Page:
Learning Personalities Quiz 8-10: Writer/Storyteller

Dec 26, 2012



Learning Personalities Quiz 8-10: Writer/Storyteller

Dec 26, 2012

Different children approach learning in different ways: some learn best by reading or listening, some by reasoning, some by seeing or creating images, and others by manipulating.  By discovering more about your child’s learning profile, you can help your child approach a more difficult topic by building off his areas of strength.  For example, if your child does best when he can “see” what is being asked of him, he can leverage mind maps or other visuals to learn.  Similarly, you can foster less utilized ways of learning by approaching an area of mastery through a less favored aspect of his learning profile.  Thus, you can encourage this same visual child to look for mathematical patterns, or ask him to write a story by way of a graphic novel.  Now that you have completed the survey, take a look at your child’s dominant way of approaching learning.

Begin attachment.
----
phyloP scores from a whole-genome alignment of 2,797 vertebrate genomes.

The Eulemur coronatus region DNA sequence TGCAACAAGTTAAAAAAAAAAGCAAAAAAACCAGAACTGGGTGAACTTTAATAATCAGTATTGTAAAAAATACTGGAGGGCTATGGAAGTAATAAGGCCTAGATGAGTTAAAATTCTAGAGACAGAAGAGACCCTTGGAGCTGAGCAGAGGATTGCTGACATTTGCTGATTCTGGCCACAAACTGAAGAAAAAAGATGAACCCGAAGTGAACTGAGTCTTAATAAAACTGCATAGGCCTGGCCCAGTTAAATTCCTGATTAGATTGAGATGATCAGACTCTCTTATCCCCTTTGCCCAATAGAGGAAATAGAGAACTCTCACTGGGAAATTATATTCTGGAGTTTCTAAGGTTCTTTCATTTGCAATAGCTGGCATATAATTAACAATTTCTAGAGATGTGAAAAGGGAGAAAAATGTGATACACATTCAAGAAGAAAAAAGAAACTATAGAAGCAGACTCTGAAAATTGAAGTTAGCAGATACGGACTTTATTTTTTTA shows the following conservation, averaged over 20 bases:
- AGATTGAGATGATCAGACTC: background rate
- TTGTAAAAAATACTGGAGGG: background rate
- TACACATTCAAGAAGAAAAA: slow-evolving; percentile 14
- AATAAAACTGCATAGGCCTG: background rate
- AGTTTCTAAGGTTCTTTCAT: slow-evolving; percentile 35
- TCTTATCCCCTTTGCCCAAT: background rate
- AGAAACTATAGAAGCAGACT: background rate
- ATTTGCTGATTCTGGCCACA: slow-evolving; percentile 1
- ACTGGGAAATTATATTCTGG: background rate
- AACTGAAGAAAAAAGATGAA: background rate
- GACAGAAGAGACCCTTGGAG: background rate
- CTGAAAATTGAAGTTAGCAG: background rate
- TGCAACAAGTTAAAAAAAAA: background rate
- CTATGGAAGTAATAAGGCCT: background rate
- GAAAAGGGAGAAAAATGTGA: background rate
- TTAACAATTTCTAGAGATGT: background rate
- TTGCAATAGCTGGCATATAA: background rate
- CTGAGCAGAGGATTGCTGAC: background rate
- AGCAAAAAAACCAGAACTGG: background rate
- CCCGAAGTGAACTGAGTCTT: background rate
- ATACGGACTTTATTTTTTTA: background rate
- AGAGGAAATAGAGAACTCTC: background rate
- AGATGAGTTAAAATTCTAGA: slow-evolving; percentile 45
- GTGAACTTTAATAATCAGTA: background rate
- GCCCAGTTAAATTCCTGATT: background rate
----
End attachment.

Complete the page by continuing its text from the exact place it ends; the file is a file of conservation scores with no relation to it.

Your child fits many of the traits of a Writer/Storyteller.  Your child tends to love words, books, and ideas.  He may be an avid storyteller, has a strong vocabulary, and may be good at formulating verbal arguments.  Your child likely learns best through reading, taking notes, listening to information, and engaging in active discussions.  Stories, rhymes, and poetry delight the Writer/Storyteller, and he often has very good recall of names and events.  

Your child likely has a good sense of humor and enjoys reading and telling you jokes and riddles, or trying to master tongue twisters.  Your Writer/Storyteller is likely a strong writer and is ready for more challenges in terms of expanding these skills.  For instance, your child may benefit from learning more about paragraphing, beginning essay/thesis formulation, perspective taking and voice in writing, etc. 

He is likely expressive in all aspects of his interactions and enjoys projects that encompass some of these same skills (e.g., putting on a play, writing and performing a mock TV or radio interview, reciting poetry, etc.).  Yours is the child who will actually fill in details when you ask them about their day.  The reports from school in terms of skills set are usually good, and your child is successful at listening to and following through on multi-step directions without much support.  

For some activities and resources that will benefit your Writer/Storyteller, click here

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Age 10
Age 9
Age 8